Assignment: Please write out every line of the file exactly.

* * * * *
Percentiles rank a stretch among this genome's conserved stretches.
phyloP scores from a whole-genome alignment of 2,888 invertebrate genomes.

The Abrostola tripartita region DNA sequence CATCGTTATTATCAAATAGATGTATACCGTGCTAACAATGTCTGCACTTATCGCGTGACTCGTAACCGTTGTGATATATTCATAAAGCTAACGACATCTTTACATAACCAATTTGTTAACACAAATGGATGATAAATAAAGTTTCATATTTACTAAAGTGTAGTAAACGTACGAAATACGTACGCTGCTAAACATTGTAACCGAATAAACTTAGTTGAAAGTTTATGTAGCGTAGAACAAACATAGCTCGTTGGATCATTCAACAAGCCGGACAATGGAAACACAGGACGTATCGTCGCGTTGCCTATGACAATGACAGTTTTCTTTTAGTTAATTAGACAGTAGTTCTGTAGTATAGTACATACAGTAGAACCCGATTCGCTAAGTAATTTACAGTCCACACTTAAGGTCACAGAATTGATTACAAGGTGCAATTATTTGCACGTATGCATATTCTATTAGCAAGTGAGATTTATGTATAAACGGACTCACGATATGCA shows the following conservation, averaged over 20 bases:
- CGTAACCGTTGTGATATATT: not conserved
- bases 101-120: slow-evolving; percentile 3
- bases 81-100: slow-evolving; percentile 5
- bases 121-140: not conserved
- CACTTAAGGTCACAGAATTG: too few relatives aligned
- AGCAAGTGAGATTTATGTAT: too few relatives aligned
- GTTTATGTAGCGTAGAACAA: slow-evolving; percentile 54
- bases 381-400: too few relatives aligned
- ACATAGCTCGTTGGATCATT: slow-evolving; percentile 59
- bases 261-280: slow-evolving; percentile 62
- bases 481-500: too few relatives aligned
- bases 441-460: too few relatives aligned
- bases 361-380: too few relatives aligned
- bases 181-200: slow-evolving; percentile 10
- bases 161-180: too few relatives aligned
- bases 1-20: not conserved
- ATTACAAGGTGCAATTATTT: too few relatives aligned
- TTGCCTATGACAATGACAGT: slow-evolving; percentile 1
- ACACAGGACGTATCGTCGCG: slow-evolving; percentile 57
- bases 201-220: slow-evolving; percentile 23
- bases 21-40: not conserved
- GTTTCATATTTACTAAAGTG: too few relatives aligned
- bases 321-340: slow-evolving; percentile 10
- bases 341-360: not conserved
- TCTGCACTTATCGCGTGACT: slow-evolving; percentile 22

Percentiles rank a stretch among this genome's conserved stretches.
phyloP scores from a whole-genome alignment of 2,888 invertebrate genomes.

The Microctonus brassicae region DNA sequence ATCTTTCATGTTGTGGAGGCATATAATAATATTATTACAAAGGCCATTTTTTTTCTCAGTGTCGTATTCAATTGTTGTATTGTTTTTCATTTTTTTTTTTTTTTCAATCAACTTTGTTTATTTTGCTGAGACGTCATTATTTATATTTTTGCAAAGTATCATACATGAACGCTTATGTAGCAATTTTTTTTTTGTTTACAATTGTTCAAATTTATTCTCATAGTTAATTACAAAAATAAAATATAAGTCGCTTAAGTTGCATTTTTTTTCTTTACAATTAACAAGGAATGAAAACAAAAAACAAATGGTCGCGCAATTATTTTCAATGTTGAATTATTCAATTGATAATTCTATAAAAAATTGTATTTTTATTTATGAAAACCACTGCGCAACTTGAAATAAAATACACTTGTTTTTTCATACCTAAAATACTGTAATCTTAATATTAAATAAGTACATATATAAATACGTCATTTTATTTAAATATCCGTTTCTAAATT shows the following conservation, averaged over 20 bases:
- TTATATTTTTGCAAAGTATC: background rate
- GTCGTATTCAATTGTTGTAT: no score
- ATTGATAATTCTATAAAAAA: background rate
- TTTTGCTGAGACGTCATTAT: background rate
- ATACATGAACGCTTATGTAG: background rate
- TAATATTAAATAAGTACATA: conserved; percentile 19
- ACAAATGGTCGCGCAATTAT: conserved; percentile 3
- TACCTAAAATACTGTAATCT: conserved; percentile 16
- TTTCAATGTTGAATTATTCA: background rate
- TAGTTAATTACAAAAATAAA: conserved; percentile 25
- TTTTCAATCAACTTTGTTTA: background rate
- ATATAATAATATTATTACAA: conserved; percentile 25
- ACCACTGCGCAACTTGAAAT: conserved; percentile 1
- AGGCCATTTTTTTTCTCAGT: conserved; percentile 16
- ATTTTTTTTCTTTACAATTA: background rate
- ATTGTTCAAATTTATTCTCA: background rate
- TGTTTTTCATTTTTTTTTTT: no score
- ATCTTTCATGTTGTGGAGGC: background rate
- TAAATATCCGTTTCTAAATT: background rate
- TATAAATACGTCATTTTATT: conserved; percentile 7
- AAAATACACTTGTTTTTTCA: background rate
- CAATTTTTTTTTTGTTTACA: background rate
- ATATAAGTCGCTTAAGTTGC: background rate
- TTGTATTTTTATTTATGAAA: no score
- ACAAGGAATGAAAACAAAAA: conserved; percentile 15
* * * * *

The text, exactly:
Percentiles rank a stretch among this genome's conserved stretches.
phyloP scores from a whole-genome alignment of 2,888 invertebrate genomes.

The Abrostola tripartita region DNA sequence CATCGTTATTATCAAATAGATGTATACCGTGCTAACAATGTCTGCACTTATCGCGTGACTCGTAACCGTTGTGATATATTCATAAAGCTAACGACATCTTTACATAACCAATTTGTTAACACAAATGGATGATAAATAAAGTTTCATATTTACTAAAGTGTAGTAAACGTACGAAATACGTACGCTGCTAAACATTGTAACCGAATAAACTTAGTTGAAAGTTTATGTAGCGTAGAACAAACATAGCTCGTTGGATCATTCAACAAGCCGGACAATGGAAACACAGGACGTATCGTCGCGTTGCCTATGACAATGACAGTTTTCTTTTAGTTAATTAGACAGTAGTTCTGTAGTATAGTACATACAGTAGAACCCGATTCGCTAAGTAATTTACAGTCCACACTTAAGGTCACAGAATTGATTACAAGGTGCAATTATTTGCACGTATGCATATTCTATTAGCAAGTGAGATTTATGTATAAACGGACTCACGATATGCA shows the following conservation, averaged over 20 bases:
- CGTAACCGTTGTGATATATT: not conserved
- bases 101-120: slow-evolving; percentile 3
- bases 81-100: slow-evolving; percentile 5
- bases 121-140: not conserved
- CACTTAAGGTCACAGAATTG: too few relatives aligned
- AGCAAGTGAGATTTATGTAT: too few relatives aligned
- GTTTATGTAGCGTAGAACAA: slow-evolving; percentile 54
- bases 381-400: too few relatives aligned
- ACATAGCTCGTTGGATCATT: slow-evolving; percentile 59
- bases 261-280: slow-evolving; percentile 62
- bases 481-500: too few relatives aligned
- bases 441-460: too few relatives aligned
- bases 361-380: too few relatives aligned
- bases 181-200: slow-evolving; percentile 10
- bases 161-180: too few relatives aligned
- bases 1-20: not conserved
- ATTACAAGGTGCAATTATTT: too few relatives aligned
- TTGCCTATGACAATGACAGT: slow-evolving; percentile 1
- ACACAGGACGTATCGTCGCG: slow-evolving; percentile 57
- bases 201-220: slow-evolving; percentile 23
- bases 21-40: not conserved
- GTTTCATATTTACTAAAGTG: too few relatives aligned
- bases 321-340: slow-evolving; percentile 10
- bases 341-360: not conserved
- TCTGCACTTATCGCGTGACT: slow-evolving; percentile 22

Percentiles rank a stretch among this genome's conserved stretches.
phyloP scores from a whole-genome alignment of 2,888 invertebrate genomes.

The Microctonus brassicae region DNA sequence ATCTTTCATGTTGTGGAGGCATATAATAATATTATTACAAAGGCCATTTTTTTTCTCAGTGTCGTATTCAATTGTTGTATTGTTTTTCATTTTTTTTTTTTTTTCAATCAACTTTGTTTATTTTGCTGAGACGTCATTATTTATATTTTTGCAAAGTATCATACATGAACGCTTATGTAGCAATTTTTTTTTTGTTTACAATTGTTCAAATTTATTCTCATAGTTAATTACAAAAATAAAATATAAGTCGCTTAAGTTGCATTTTTTTTCTTTACAATTAACAAGGAATGAAAACAAAAAACAAATGGTCGCGCAATTATTTTCAATGTTGAATTATTCAATTGATAATTCTATAAAAAATTGTATTTTTATTTATGAAAACCACTGCGCAACTTGAAATAAAATACACTTGTTTTTTCATACCTAAAATACTGTAATCTTAATATTAAATAAGTACATATATAAATACGTCATTTTATTTAAATATCCGTTTCTAAATT shows the following conservation, averaged over 20 bases:
- TTATATTTTTGCAAAGTATC: background rate
- GTCGTATTCAATTGTTGTAT: no score
- ATTGATAATTCTATAAAAAA: background rate
- TTTTGCTGAGACGTCATTAT: background rate
- ATACATGAACGCTTATGTAG: background rate
- TAATATTAAATAAGTACATA: conserved; percentile 19
- ACAAATGGTCGCGCAATTAT: conserved; percentile 3
- TACCTAAAATACTGTAATCT: conserved; percentile 16
- TTTCAATGTTGAATTATTCA: background rate
- TAGTTAATTACAAAAATAAA: conserved; percentile 25
- TTTTCAATCAACTTTGTTTA: background rate
- ATATAATAATATTATTACAA: conserved; percentile 25
- ACCACTGCGCAACTTGAAAT: conserved; percentile 1
- AGGCCATTTTTTTTCTCAGT: conserved; percentile 16
- ATTTTTTTTCTTTACAATTA: background rate
- ATTGTTCAAATTTATTCTCA: background rate
- TGTTTTTCATTTTTTTTTTT: no score
- ATCTTTCATGTTGTGGAGGC: background rate
- TAAATATCCGTTTCTAAATT: background rate
- TATAAATACGTCATTTTATT: conserved; percentile 7
- AAAATACACTTGTTTTTTCA: background rate
- CAATTTTTTTTTTGTTTACA: background rate
- ATATAAGTCGCTTAAGTTGC: background rate
- TTGTATTTTTATTTATGAAA: no score
- ACAAGGAATGAAAACAAAAA: conserved; percentile 15